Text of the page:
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Jun 1, 2019

Held for Ransom(ware): You AND Your Company. How NOT to be a Victim

Sponsored Content provided by Robert Burrus - Dean , Cameron School of Business - UNC-Wilmington

This Insights article was contributed by Dr. Elizabeth Baker, Associate Professor of Management Information Systems at the UNCW Cameron School of Business.
 
It can happen at any time...you get that phone call that your corporate servers are locked up. No one can log in and all of your data has been hijacked. A mysterious message appears on the server screen stating that for some price, you can regain access to your servers and data. WHAT IS HAPPENING? It’s called ransomware, and it is a growing concern among corporate and personal cybersecurity practitioners.
 
What is ransomware?
It is a special type of virus that infects your machine and encrypts all of the data with an encryption key that only the attacker has. The hackers expect you to pay a ransom to get your data back. So what is the main objective of these hackers? If you think it’s to steal your data, you’d be wrong. They only care about financial gain by getting you or your organization to pay that ransom to get access to the data back.
 
There was a 229% increase in ransomware attacks from 2017 to 2018, causing several million dollars in damages.
 
Why this dramatic increase?
The attackers are financially successful. People and organizations store valuable data on their systems – data with financial, sentimental, and even reputational value. Many people and organizations make the mistake of thinking there is nothing that hackers would want, but what the hackers want is you to be afraid to lose the data or have the data made public. Do you have photos on your system that you don’t have copies of elsewhere? Do you store data that you don’t want people to know, items that could cause career or personal ruin? Then you would be a perfect target.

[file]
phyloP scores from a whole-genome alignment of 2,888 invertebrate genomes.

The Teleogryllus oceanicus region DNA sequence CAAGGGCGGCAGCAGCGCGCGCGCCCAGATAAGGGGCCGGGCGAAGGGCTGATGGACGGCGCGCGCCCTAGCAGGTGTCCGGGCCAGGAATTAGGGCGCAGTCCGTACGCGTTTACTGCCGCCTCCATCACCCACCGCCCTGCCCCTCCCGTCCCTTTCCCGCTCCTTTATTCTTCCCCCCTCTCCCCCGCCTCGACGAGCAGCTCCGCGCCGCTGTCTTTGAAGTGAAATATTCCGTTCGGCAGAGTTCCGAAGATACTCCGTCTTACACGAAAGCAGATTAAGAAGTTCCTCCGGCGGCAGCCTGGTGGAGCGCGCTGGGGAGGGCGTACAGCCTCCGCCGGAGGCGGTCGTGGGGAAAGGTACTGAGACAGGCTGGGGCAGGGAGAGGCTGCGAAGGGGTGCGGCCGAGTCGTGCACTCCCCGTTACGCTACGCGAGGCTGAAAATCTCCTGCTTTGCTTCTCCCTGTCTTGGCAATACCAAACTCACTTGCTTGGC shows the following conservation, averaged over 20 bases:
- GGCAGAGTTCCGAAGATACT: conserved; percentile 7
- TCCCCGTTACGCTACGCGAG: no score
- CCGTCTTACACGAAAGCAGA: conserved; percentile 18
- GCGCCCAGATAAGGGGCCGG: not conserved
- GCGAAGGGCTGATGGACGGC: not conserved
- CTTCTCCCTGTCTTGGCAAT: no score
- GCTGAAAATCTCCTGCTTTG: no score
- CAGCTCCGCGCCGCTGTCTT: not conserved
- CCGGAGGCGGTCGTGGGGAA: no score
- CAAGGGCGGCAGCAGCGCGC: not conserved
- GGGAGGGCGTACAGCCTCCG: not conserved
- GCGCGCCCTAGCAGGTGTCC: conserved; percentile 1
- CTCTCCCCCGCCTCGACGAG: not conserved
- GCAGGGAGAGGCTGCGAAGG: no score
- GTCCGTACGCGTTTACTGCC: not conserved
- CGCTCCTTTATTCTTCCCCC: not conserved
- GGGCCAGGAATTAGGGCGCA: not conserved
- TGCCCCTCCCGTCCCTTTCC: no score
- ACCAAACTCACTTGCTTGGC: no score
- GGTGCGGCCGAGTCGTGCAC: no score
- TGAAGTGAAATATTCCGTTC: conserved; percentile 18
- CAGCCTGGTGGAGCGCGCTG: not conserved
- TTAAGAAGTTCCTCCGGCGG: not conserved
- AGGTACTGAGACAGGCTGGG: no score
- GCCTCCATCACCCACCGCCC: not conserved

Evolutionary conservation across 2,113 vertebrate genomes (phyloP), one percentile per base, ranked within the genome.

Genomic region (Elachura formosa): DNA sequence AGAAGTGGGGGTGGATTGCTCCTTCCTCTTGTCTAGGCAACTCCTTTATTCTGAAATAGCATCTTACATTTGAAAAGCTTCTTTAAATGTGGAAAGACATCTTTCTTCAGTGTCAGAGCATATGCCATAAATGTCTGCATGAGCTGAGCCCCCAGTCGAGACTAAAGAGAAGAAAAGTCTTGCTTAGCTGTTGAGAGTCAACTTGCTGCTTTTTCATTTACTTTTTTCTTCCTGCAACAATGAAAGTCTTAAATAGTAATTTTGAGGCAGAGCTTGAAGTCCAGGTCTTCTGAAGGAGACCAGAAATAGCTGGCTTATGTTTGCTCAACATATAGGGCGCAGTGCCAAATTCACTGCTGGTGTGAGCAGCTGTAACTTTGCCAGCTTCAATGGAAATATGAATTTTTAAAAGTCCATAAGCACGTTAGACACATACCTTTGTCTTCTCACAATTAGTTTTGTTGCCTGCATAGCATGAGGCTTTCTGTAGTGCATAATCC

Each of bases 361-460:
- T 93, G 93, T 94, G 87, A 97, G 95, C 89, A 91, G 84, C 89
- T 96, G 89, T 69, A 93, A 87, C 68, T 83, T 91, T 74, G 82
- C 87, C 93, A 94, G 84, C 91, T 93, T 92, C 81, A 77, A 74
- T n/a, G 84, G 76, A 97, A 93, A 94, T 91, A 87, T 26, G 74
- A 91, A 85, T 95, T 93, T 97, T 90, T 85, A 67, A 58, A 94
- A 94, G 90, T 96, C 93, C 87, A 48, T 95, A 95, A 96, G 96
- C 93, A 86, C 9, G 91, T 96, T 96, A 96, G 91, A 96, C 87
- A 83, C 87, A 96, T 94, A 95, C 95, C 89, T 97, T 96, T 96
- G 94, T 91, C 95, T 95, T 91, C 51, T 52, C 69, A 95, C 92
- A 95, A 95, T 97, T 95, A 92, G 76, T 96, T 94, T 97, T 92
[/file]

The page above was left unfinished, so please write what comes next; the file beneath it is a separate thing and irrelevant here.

What do you do when it happens?
Local authorities will not be able to assist you, and most professionals will recommend that you simply pay the ransom to uncorrupt your files. In most cases it ends up being better to pay the ransom than lose your data or have that data leaked to the public. Chances are you’re going to have to pay up in either Bitcoin or via an international wire (because neither of these are trackable!).
 
How do I protect my business?
The best stance is to be proactive and to avoid becoming a victim in the first place.

  1. The first precaution you should take is to eliminate their bargaining power – back up all of your irreplaceable files on an external hard drive! Schedule daily backups to the drive and then shut down your machine overnight. It should be mentioned that solely using cloud storage as backup is not recommended – most of the time, the virus can spread into the cloud as well.
  2. Another precaution is to consistently install software updates and patches to keep your machine up-to-date and secure.
  3. The third option is to outsource the first two items to a third-party vendor or company that specializes in cybersecurity protection. This is a good solution for larger organizations who can budget the cost for this service annually.
Getting out in front of the attackers will keep you safe from ransomware.

Robert T. Burrus, Jr., Ph.D., is the dean of the Cameron School of Business at the University of North Carolina Wilmington, named in June 2015. Burrus joined the UNCW faculty in 1998. Prior to his current position, Burrus was interim dean, associate dean of undergraduate studies and the chair of the department of economics and finance. Burrus earned a Ph.D. and a master’s degree in economics from the University of Virginia and a bachelor’s degree in mathematical economics from Wake Forest University. The Cameron School of Business has approximately 60 full-time faculty members and 20 administrative and staff members. The AACSB-accredited business school currently enrolls approximately 2,000 undergraduate students in three degree programs and 200 graduate students in four degree programs. The school also houses the prestigious Cameron Executive Network, a group of more than 200 retired and practicing executives that provide one-on-one mentoring for Cameron students. To learn more about the Cameron School of Business, please visit http://csb.uncw.edu/. Questions and comments can be sent to [email protected]. 

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